The shouting matches and the vociferous activism of conspiracy theorists tend to fall on deaf ears. It’s not that they are wrong; it’s that their ideas and links are so far-fetched or conflicting that they themselves appear legitimately crazy. The Conspiracy takes all those crack-pot theories and myths of American secret societies and New World Orders and melds them into a faux-documentary that is suspenseful, captivating, and even somewhat revelatory, whether you truly buy into these theories or just find them slightly entertaining.

Aaron (Aaron Poole) and Jim (James Gilbert) begin to follow Terrance, a conspiracy theorist, for a new documentary. Terrance appears like any blunt activist that shouts cries of obsessive terror to passersbys, and then goes home to play Second Life. When Aaron and Jim are unable to locate Terrance for roughly one month, they finally find his apartment ransacked and no clues to Terrance’s disappearance. With only a few hints, Aaron and Jim begin to see a pattern of timelines of major events, leading them to believe that Terrance may have truly been on to something.

Aaron and Jim are not always on the same page. Aaron is more easily lured into Terrance’s conspiracy theories while Jim plas the skeptic–he’s got a family after all. Nonetheless, the two begin to see Terrance’s theory of a small band of wealthy men controlling the world’s destiny as plausible. Their own paranoia begins to escalate when they suspect others are following them, and even Aaron’s own apartment is found plundered, much like Terrance’s.

Handheld, first-person cinematography is one of the boons of low-budget filmmaking. The shaking camera and distorted sound has become easier to digest since we see compelling, viral moments so often on YouTube, Facebook, and other services. Yet, The Conspiracy isn’t just utilizing the found footage, first-person format as an exploitative, low-budget ruse. It’s a film that efficiently uses the form to create a suspenseful story that is focused on the narrative as much as it relies on a cheap, guerilla filming style. The films also returns to talking head interviews with Aaron and Jim, giving us a break from the convulsion-inducing camera shake.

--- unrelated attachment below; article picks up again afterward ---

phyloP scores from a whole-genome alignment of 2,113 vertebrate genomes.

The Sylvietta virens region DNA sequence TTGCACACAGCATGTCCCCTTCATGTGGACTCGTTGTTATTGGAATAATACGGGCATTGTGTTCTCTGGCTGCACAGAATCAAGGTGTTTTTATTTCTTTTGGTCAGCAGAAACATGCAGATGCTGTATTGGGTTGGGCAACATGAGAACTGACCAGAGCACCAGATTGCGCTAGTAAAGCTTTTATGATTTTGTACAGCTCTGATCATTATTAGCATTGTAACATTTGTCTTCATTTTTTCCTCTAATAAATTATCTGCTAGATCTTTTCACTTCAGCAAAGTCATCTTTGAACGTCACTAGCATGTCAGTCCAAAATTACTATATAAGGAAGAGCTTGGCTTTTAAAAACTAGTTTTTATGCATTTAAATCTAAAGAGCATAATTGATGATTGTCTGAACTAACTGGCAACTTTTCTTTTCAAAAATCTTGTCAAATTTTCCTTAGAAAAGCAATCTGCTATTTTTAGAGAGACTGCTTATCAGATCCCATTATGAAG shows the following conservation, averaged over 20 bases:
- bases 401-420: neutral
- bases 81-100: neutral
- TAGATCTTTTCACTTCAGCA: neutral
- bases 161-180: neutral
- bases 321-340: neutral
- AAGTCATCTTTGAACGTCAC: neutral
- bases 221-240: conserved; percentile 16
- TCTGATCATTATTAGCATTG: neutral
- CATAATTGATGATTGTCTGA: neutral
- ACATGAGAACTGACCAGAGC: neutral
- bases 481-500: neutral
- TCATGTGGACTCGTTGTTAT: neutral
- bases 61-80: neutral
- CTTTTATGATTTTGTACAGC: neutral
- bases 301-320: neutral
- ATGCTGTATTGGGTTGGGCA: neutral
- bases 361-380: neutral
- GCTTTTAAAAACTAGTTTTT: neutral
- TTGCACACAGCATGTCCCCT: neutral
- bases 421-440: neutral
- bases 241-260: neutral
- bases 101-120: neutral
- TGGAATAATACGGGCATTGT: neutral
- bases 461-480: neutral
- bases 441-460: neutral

Aaron, Jim, and even Terrance have a tangible, everyday look to them, which helps convince us that this faux-documentary really could go either way. It’s also a testament to the actors’ skills, particularly for a low-budget effort. Terrance’s eyes are visibly tired and sunken, perfectly expressing the paranoia that comes with the uncertainty that nothing is truly the way it appears. Aaron and Jim on the other hand look just like stereotypical filmmakers, complete with button down flannel shirts, baseball caps, and unbreakable optimism,  at first.

The Conspiracy was eerily released about one year prior to Edward Snowden’s leaking of the NSA’s civilian spying, which of course would exacerbate any current conspiracy theories. Films like All the President’s Men and The Parallax View have presupposed that there are forces using all the legislative, monetary, and militaristic forces they can muster to pursue an idyllic political atmosphere. There are indeed secret societies, or “societies with secrets” as some of the more community-based organizations might retort. When not fortunate enough to be included in any hermetic organizations, those outside looking in have to just wonder.